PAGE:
How to Plant Grass Seed for a New Lawn

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Posted in: Lawn and Garden

The most cost-efficient method to start a new lawn is by planting new grass seeds yourself. The whole process may seem complicated, but it's actually quite simple. All you need is to be willing to put in a moderate amount of effort, and you'll be rewarded with a gorgeous new lawn! We'll walk you through the process of seeding your lawn and maintaining it through its first growing season to ensure you get the results you want.

Preparing and Planting Grass Seed

If you're planning to seed or reseed your lawn, you first need to choose what kind of grass seed you want and the ideal time to plant. Not all grass types will flourish on every lawn. The seed you choose to purchase and when you plant will depend on the climate with which you live. For this article, we're going to focus on seeding and lawn care for those living in the Pacific Northwest (PNW).

Grass Type

Because of how cold it gets during the winter in the PNW, it is important to choose a cold-season grass for your lawn. Cold-season grasses grow quickly in the fall and spring and are resistant to lower temperatures. It's likely you'll choose a fescue or bluegrass seed variety. The specific grass type you choose doesn't matter as much as the importance of investing in high-quality seeds that don't contain any weed seeds.

When to Plant

The best time to plant cold-season grass is in the early fall. While it is possible to plant in the spring, the chances of a successful lawn decline. If you plant a bit too late, or the grass doesn't grow quick enough, the heat from early summer can kill the small, young grass sprouts and prevent any growth. Planting in the fall will ensure the seeds aren't killed by the heat, and grass should have plenty of time to grow before essentially hibernating for the winter.

Seeding Process

Planting grass seed is going to be the hardest part of this whole process. However, it should only take about a day of work to accomplish. Follow these steps for evenly planted grass seed:

  1. Measure your yard to know how much seed you need to buy.
  2. Prepare your lawn by removing any existing grass or debris.
  3. Level the ground as much as possible. This will make future mowing much easier.
  4. Place half of your grass seed in a variable-rate seed spreader set to spreading grass.
  5. Walk in straight lines in one direction across your yard. Do this until you've covered your entire yard.
  6. Put the remaining seeds in the spreader.
  7. Walk in straight lines, perpendicular to the lines you walked before. This will ensure the grass seed is evenly spread across your yard.
  8. Lightly rake your yard to cover the grass seeds with soil.
  9. Fertilize your newly planted seeds with a fertilizer designed for new grass. A fertilizer like Scotts Turf Builder is perfect for this.
  10. Apply a light layer of mulch to your yard where you planted the new seeds. This will help keep the soil moist, which is necessary for the seeds to germinate.

Newly Seeded Lawn Care

Photo by Magic K from Pexels

Watering

New grass seed is heavily reliant on moisture to survive. If the ground is too dry, the seeds won't be able to germinate, and they'll die. At the start, you'll need to water your grass at least once daily. If the days are hot and dry, water multiple times a day to keep the soil moist. Just be careful not to completely soak the ground, as too much water isn't ideal either. Once the grass has grown to about 3 or 4 inches, the point where you would mow for the first time, you can gradually cut back on watering as frequently. However, always keep in mind that throughout the first season, your grass is more delicate than ever. At this time, make sure to regularly water and take notice of any invasive weeds, hand-pulling them as soon as possible to allow your grass the best chance for continued growth.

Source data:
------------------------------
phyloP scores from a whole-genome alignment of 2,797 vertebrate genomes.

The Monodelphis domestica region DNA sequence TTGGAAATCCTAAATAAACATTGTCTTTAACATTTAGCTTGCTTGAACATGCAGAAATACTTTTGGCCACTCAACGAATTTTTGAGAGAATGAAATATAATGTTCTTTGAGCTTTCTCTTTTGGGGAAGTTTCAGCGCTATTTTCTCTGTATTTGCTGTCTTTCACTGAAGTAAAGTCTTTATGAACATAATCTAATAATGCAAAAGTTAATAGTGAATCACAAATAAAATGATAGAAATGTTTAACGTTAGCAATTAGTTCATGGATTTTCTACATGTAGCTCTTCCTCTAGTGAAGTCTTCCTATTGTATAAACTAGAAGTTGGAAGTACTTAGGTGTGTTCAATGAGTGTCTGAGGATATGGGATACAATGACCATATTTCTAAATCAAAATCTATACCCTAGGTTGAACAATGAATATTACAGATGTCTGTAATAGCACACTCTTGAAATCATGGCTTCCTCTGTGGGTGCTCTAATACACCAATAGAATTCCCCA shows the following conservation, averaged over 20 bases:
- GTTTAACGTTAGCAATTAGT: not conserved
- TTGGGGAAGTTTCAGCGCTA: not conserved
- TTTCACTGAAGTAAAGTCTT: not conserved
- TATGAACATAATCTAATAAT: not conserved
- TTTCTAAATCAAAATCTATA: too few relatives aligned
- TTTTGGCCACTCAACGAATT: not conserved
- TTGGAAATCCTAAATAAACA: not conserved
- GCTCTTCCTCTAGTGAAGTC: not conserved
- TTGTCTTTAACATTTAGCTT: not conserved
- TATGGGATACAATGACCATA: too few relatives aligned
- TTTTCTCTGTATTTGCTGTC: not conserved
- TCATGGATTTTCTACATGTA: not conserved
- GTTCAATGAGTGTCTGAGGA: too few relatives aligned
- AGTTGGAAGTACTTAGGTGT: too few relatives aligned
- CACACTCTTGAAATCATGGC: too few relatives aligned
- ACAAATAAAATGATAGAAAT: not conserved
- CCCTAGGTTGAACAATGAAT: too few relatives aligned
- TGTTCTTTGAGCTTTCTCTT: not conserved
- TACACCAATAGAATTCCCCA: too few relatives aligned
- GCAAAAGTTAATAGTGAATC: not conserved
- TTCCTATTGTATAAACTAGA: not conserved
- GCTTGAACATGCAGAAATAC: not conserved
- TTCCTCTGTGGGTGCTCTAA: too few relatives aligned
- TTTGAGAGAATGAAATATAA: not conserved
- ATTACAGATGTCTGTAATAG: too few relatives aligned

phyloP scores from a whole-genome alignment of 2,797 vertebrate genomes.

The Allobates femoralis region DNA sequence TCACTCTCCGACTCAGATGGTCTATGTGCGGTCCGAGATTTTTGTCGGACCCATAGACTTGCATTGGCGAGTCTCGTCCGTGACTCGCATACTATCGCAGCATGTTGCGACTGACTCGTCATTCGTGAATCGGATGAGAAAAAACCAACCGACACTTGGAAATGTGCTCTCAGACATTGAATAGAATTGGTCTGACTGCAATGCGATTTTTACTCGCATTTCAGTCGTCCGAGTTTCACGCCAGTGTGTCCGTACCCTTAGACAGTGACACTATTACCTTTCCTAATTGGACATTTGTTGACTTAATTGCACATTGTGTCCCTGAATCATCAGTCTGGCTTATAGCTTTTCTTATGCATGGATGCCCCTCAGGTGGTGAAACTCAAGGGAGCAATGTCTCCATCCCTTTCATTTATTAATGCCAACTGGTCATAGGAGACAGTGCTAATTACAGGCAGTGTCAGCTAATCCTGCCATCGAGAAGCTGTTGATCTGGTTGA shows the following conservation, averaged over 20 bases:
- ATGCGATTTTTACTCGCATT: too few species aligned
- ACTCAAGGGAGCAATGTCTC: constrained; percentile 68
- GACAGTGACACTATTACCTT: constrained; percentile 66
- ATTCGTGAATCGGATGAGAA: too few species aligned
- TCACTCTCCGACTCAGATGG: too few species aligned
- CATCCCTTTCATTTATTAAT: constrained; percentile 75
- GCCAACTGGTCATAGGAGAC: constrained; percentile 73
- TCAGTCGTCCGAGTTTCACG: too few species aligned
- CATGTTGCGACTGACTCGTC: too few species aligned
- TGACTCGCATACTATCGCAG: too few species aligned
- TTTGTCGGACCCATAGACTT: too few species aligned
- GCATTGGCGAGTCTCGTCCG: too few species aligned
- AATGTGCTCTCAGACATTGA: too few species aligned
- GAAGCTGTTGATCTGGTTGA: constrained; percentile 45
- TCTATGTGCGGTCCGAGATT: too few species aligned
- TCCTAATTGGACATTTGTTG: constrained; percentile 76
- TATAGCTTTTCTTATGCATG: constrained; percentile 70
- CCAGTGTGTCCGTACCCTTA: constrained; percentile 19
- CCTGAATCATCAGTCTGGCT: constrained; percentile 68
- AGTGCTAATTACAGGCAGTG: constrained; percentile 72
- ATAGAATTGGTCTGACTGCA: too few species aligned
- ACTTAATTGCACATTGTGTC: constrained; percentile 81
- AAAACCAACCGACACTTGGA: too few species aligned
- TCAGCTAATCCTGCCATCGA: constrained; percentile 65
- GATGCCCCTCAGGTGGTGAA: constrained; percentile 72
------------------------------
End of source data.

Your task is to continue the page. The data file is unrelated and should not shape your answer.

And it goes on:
Fertilizer

If you fertilized your grass seed when it was planted, it isn't detrimental to re-fertilize immediately. However, the extra fertilization will help the grass grow stronger. If you want to fertilize multiple times, you can do so again when it's between 3 and 4 weeks old. All fertilizers are different and are designed for a broad spectrum of plants. It's important to always read and follow label instructions to avoid over-fertilizing or burning your grass. 

Mowing

As already briefly mentioned, you want to wait until your grass has grown between 3 and 4 inches before you mow for the first time. Once the grass is this length, it is important to mow because doing so will stimulate the grass into growing out across the lawn rather than just up into the air. It is also important to make sure that the lawn is fully dry when you mow for the first time. We recommend waiting until after you've mowed to water your lawn that day.

Weeds

Finding weeds sprouting up with your new grass is normal and to be expected. Even if you were careful to make sure your grass seed didn't have a weed seed mixed in, there are always dormant weed seeds in the soil waiting for the right opportunity. With new lawn seeds growing, we recommend hand-pulling sprouting weeds. In general, it's better to wait until you've mowed your new lawn at least four times before you try to exterminate the weeds with any type of herbicide. After that, you can apply post-emergent herbicides.

Plant Grass Seed for a Newer, Better Lawn

Reseeding your yard is a fantastic way to breathe new life into your lawn. While planting grass takes some patience and perseverance, the whole process is easy to accomplish and definitely worth it. If you're struggling to pick out seeds and find the supplies you need to seed your lawn, our team of Grange Gardening Experts are happy to help! Visit us in-store or online for additional resources. 

 
March 22, 2022
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